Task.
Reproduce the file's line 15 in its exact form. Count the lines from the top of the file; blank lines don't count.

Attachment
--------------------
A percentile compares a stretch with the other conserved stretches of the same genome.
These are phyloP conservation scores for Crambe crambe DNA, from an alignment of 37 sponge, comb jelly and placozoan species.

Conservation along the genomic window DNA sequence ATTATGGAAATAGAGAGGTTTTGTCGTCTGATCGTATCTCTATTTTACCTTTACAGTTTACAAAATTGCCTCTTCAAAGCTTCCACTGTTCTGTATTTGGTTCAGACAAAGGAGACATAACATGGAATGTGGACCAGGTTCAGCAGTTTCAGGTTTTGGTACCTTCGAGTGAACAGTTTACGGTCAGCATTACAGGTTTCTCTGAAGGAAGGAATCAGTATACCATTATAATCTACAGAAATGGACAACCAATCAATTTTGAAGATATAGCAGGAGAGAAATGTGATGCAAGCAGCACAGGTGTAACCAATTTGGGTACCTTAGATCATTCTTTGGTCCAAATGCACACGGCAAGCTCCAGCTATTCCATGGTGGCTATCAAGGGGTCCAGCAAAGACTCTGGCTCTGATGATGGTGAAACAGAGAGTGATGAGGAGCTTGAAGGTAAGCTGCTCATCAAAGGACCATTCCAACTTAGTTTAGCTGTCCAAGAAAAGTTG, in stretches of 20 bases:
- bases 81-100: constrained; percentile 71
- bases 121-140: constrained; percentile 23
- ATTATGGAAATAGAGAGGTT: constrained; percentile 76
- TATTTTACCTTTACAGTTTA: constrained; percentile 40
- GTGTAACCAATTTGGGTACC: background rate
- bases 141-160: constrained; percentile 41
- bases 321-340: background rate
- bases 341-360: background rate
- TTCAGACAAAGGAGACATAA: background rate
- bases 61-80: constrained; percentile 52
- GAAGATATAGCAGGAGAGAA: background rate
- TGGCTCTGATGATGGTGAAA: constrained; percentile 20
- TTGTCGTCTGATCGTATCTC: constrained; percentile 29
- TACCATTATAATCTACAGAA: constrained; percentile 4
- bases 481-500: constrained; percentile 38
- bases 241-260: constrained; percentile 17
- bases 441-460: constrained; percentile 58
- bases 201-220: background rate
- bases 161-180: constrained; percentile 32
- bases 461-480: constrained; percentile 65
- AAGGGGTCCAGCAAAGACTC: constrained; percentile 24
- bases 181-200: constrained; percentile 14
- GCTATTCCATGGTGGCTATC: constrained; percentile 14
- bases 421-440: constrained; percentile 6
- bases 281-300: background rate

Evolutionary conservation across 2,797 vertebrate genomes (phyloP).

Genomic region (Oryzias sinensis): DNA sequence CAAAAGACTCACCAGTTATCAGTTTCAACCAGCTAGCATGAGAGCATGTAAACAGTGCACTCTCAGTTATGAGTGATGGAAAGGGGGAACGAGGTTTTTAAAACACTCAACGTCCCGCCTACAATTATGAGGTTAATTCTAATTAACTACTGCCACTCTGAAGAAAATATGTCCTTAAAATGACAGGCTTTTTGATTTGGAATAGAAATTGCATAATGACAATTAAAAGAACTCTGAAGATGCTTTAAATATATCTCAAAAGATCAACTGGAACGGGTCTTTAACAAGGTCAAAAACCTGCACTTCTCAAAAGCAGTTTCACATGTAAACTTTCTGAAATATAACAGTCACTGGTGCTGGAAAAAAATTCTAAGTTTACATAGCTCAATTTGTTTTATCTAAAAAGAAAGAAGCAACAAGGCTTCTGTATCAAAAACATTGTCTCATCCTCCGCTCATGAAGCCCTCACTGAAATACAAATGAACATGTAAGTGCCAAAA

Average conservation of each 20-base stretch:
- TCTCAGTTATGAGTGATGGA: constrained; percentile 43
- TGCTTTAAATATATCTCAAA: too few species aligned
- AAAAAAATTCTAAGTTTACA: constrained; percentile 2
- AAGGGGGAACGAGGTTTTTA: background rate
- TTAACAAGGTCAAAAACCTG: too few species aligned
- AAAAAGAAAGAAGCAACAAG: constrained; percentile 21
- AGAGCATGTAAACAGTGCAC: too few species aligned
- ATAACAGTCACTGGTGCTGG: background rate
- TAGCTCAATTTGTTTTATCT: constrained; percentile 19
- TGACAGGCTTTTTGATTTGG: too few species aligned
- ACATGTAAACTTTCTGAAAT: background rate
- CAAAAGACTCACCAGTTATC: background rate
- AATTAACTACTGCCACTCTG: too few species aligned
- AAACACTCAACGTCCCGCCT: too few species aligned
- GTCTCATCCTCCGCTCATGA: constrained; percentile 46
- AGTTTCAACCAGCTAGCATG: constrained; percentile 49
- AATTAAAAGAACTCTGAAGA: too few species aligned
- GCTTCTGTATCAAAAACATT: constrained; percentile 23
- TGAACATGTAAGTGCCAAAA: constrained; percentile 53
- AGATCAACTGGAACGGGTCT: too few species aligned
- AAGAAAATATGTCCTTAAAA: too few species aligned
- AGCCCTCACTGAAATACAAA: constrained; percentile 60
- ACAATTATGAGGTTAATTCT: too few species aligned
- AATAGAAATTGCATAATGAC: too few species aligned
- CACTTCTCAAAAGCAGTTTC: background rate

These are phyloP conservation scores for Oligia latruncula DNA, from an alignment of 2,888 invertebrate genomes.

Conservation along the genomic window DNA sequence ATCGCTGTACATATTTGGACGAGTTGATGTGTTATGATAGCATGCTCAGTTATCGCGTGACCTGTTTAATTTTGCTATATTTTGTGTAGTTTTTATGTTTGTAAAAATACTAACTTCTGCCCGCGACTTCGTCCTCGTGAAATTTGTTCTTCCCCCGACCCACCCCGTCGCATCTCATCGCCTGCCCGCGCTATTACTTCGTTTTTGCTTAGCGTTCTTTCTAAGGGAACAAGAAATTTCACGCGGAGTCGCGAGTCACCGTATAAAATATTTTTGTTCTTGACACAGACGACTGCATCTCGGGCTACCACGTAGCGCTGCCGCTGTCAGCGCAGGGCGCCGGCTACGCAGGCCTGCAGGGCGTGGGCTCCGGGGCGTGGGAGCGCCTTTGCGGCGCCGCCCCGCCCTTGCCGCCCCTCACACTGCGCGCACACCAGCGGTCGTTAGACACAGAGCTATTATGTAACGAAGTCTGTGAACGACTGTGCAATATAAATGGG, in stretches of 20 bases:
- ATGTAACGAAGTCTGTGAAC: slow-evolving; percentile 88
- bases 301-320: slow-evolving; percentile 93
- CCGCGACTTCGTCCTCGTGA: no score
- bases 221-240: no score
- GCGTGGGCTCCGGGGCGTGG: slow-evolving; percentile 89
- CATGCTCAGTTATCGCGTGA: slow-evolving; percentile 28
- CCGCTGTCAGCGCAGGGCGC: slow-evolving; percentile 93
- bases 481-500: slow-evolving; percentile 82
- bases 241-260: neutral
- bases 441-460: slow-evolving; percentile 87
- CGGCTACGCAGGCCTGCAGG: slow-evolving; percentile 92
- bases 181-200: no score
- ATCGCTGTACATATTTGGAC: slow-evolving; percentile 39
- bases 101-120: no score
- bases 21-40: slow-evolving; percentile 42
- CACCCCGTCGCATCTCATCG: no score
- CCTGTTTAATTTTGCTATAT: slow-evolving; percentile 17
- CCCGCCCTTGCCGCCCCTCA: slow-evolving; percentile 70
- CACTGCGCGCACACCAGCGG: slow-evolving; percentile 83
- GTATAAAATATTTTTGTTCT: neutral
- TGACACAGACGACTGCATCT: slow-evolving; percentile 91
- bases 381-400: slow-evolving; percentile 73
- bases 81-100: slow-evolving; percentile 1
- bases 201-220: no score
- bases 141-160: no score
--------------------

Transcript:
- TGGCTCTGATGATGGTGAAA: constrained; percentile 20